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  • Ravi Swami

"Shozo, A Cat & Two Women", Dir: Shiro Toyoda, 1956

Updated: Dec 7, 2020

There is an unintentional pattern emerging in the films I'm watching which is that at least three in the past few days share a release date of 1956, and span wildly differing genres and countries of origin.

True to form, Shiro Toyoda's 1956 film "Shozo, A Cat & Two Women" was a random choice in the streaming service I use, and while I'm fascinated by Japanese cinema in general and in particular cinema that followed in the wake of WWII, I had little idea of the film and certainly had no prior knowledge of it.

Since my lockdown viewing has been a case of watching films I felt I *should* have watched, in the sense of required viewing if you like films, this amusing gem of a film would simply have slipped under the radar.

Based on a novel by Jun'ichiro Tanizaki, Toyoda's film is, on the face of it, a domestic drama that could be easily dismissed as a soap opera - Shozo (Hisaya Morishige) is rather unhappily married and lives with his wife (Isuzu Yamada), his mother (Yuko Minami), and his cat, Lili, in a rural coastal town. His affection for Lili runs so deep that it becomes a source of strife, added to which his wife and mother do not get on.

Shozo's marital problems are compounded by an extramarital affair with a younger, vivacious woman (Kyōko Kagawa) who epitomizes the "modern", emancipated Japanese woman - she wears Western clothes, chews gum and is promiscuous - quite the opposite in fact of Shozo's demure, kimono-wearing wife #1, who doesn't really love Shozo but is guided by tradition to be a loyal and subservient wife.

Shozo's scheming and ambitious mother persuades him to eject his first wife - a housemaid by profession - from the family home and move his girlfriend in, knowing that she will bring a large dowry because of her wealthy father, and allow her to keep her small shop business, but there are strings attached - part of the marriage deal involves giving up some the ownership of the business and the home attached to it, to the new wife's family.

In the middle of this drama is the cat Lili, a source of refuge for the likeable but indolent Shozo, and his main interest besides his new wife, who uses sex to manipulate him and assert herself over both him and his mother.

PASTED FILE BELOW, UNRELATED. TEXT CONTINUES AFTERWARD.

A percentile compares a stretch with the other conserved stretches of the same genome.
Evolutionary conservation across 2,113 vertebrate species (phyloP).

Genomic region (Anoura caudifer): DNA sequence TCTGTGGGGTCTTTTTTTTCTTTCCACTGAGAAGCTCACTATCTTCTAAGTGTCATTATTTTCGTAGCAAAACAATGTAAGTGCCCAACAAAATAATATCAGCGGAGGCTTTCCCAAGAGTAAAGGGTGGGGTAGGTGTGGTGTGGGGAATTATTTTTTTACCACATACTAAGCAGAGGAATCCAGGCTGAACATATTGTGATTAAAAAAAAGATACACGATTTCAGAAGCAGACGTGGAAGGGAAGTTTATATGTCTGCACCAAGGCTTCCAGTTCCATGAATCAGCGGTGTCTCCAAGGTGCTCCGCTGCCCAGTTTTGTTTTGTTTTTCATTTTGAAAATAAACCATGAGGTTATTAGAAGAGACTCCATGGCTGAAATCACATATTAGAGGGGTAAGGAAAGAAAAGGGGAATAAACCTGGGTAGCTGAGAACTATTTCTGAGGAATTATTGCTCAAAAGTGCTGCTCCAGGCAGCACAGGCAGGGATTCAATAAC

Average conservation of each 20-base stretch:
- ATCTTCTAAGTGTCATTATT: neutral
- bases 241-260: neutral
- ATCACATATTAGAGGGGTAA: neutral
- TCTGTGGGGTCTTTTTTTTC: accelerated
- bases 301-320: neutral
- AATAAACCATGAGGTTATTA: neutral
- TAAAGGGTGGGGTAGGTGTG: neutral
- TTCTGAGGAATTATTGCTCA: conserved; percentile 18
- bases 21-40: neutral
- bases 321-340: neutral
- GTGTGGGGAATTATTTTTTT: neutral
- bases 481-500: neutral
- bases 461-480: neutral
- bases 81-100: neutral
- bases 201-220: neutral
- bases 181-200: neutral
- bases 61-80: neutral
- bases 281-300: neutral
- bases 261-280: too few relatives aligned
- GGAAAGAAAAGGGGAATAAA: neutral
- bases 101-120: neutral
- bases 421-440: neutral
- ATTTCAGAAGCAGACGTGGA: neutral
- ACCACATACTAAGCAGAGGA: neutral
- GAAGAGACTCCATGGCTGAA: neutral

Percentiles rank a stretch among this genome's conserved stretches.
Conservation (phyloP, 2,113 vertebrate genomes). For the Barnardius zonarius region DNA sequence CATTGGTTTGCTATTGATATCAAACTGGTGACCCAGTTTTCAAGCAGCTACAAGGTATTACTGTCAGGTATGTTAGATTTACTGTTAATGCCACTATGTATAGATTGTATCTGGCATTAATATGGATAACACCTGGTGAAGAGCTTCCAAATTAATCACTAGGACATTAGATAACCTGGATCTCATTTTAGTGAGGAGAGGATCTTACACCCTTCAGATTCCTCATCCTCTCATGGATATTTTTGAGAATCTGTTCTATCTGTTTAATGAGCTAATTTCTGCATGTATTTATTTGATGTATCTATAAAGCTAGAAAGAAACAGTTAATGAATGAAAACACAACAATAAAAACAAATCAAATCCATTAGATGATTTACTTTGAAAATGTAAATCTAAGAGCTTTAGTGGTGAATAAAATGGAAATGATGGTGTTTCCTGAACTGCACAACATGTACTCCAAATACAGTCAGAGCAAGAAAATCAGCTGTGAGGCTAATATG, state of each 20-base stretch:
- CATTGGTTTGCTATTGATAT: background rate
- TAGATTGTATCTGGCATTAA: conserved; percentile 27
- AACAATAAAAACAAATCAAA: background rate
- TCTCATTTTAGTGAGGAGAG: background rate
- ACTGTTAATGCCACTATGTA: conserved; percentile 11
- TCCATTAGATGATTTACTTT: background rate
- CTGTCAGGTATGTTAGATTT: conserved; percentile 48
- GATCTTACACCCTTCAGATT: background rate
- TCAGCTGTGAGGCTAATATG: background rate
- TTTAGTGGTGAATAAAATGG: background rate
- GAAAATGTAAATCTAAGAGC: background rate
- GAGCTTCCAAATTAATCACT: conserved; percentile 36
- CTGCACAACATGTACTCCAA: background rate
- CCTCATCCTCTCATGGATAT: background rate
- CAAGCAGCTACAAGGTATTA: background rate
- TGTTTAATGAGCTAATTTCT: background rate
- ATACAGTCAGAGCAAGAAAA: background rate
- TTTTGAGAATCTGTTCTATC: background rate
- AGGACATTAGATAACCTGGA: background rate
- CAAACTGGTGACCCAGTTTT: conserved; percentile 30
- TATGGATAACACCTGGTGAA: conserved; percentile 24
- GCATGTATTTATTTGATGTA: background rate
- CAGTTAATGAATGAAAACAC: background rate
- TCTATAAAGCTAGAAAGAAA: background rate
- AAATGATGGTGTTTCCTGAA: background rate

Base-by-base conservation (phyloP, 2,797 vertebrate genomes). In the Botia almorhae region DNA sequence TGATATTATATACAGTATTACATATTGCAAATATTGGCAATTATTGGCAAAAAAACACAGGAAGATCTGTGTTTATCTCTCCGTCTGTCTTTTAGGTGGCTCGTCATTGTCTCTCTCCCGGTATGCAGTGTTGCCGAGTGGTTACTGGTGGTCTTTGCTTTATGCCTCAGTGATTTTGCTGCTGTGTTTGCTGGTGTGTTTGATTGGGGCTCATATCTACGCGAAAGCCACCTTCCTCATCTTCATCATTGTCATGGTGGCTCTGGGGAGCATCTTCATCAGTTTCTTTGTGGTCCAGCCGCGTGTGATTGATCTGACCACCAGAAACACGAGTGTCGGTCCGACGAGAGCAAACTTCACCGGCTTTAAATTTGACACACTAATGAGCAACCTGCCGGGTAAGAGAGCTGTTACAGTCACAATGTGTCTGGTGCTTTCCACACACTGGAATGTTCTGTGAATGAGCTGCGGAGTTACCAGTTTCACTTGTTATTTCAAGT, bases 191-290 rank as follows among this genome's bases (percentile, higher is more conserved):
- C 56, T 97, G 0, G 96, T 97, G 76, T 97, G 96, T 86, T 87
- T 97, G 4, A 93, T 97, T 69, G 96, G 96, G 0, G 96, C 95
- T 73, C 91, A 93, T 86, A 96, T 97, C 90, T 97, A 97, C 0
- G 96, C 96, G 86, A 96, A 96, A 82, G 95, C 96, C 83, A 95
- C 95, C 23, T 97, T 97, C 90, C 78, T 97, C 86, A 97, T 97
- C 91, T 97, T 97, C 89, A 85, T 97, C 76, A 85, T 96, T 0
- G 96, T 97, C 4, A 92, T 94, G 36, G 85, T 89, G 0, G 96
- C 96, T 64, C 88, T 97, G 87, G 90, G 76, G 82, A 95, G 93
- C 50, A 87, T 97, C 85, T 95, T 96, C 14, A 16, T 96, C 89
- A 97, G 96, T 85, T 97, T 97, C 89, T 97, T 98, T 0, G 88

Shozo's wronged first wife moves in with her sister and concocts a plan to get him back that involves the cat, knowing that he will always put his cat first over and above any relationship and this eventually drives a wedge into his relationship with his new wife.

The film climaxes with a literal 'Cat-Fight" (sorry) between the two women and concludes as Shozo is reunited with Lili in the middle of a downpour as he goes in search of her after the poor animal is thrown out by his first wife in a fit of anger when the hoped-for reunion is once again sabotaged by Shozo's attachment to Lili.

The story fits into a genre in Japanese fiction of browbeaten husbands in a society where cultural and societal constraints on women meant that they had little or no voice, and the film illustrates the postwar tensions that resulted from the influences of Western ideas about sexual equality, but what could easily have been a heavyweight message-laden film is rendered as a gentle domestic farce, possibly appropriate for Japanese audiences in need of relief and the affirmation of old-world values after the horrors of the WWII.

For me, an added bonus and pleasant surprise came from a moment of recognition when Shozo's younger second wife idly sings the lyrics to "Mambo Bacan" ,covered by the popular "Enka" singer Izumi Yukimura, and released in 1956, the same year as the film and whose album I have had on my phone for some time :)

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